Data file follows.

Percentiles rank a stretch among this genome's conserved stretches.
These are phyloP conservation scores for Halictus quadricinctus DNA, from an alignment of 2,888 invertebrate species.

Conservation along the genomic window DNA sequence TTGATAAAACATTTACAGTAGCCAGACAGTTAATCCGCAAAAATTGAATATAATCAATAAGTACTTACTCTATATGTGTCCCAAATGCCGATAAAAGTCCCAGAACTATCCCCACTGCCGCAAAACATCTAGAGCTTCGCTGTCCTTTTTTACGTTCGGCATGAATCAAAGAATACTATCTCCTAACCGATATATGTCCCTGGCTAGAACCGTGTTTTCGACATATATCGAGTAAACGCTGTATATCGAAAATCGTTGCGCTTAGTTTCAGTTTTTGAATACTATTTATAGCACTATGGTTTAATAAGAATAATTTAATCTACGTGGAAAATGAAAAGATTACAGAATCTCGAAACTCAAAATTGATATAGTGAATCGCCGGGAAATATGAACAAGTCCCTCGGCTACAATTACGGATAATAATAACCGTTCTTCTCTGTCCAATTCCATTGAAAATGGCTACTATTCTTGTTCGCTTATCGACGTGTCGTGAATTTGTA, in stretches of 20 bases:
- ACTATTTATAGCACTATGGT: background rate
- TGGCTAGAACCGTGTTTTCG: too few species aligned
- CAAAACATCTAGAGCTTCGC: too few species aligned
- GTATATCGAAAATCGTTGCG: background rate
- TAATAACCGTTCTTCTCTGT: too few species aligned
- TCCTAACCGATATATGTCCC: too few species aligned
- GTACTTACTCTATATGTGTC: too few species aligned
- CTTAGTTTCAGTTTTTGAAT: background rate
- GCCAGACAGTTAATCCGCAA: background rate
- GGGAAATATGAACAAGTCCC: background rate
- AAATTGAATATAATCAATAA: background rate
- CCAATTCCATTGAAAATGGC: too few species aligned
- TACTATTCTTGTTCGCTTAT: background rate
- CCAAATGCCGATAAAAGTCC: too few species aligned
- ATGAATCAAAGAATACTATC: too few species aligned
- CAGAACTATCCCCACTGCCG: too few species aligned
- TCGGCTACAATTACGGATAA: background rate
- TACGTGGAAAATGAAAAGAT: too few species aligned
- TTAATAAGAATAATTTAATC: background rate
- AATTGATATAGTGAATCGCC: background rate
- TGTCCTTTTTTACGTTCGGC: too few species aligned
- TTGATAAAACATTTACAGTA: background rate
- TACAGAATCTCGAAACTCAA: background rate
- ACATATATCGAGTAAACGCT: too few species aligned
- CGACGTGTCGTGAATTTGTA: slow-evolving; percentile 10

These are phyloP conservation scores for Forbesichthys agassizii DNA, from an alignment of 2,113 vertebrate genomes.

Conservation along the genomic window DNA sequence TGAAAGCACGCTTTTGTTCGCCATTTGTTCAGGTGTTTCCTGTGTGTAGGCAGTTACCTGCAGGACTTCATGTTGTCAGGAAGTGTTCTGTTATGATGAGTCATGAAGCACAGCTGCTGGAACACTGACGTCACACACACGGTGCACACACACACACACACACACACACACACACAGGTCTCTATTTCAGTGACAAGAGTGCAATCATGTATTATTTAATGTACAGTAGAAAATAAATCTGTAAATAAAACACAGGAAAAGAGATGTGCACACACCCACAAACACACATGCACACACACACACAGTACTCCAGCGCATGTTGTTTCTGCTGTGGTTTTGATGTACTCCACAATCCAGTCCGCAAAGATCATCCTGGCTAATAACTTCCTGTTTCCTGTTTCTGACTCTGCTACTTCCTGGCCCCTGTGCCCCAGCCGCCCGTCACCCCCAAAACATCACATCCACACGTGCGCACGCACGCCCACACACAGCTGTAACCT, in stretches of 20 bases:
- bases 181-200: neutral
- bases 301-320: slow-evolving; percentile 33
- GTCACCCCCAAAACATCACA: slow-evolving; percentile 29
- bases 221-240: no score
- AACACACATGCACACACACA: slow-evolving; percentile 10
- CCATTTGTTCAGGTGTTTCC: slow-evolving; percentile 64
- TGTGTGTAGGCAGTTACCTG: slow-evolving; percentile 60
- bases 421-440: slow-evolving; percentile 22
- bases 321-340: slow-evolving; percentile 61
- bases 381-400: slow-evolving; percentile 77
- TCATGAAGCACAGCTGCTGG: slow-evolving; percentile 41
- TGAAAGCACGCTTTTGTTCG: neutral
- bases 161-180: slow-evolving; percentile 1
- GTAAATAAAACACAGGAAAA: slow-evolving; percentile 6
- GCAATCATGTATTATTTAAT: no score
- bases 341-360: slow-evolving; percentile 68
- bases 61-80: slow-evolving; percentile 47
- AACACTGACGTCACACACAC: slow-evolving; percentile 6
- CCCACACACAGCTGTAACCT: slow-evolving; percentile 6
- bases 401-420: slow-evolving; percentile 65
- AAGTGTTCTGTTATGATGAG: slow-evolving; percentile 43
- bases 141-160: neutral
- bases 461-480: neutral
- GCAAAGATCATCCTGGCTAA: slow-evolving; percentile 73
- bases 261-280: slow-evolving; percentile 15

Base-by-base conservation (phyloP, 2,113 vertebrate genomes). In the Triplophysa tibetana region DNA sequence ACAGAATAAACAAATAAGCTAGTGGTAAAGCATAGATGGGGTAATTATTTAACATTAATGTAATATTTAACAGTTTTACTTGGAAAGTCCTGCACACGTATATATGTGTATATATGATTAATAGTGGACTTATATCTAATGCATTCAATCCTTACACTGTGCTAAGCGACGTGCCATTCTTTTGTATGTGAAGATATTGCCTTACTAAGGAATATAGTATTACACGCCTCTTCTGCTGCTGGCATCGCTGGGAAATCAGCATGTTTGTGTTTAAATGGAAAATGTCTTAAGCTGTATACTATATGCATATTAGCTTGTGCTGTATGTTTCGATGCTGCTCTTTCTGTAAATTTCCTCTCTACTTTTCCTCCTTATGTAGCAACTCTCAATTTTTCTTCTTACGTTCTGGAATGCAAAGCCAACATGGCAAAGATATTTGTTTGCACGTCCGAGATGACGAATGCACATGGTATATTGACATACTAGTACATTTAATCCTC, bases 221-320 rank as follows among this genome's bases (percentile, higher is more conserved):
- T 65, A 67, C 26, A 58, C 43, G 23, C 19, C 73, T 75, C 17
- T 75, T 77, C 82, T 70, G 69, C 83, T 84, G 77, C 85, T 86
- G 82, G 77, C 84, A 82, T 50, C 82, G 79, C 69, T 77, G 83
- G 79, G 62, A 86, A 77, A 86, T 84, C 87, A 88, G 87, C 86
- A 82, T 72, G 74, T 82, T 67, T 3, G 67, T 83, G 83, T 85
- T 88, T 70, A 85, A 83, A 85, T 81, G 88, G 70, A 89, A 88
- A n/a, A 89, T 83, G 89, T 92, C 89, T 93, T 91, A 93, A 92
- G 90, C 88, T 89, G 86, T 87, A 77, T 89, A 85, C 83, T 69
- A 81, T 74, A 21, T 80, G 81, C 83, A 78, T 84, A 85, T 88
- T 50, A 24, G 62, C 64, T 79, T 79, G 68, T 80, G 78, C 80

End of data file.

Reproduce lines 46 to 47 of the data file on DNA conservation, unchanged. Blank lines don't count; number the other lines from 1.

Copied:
- bases 341-360: slow-evolving; percentile 68
- bases 61-80: slow-evolving; percentile 47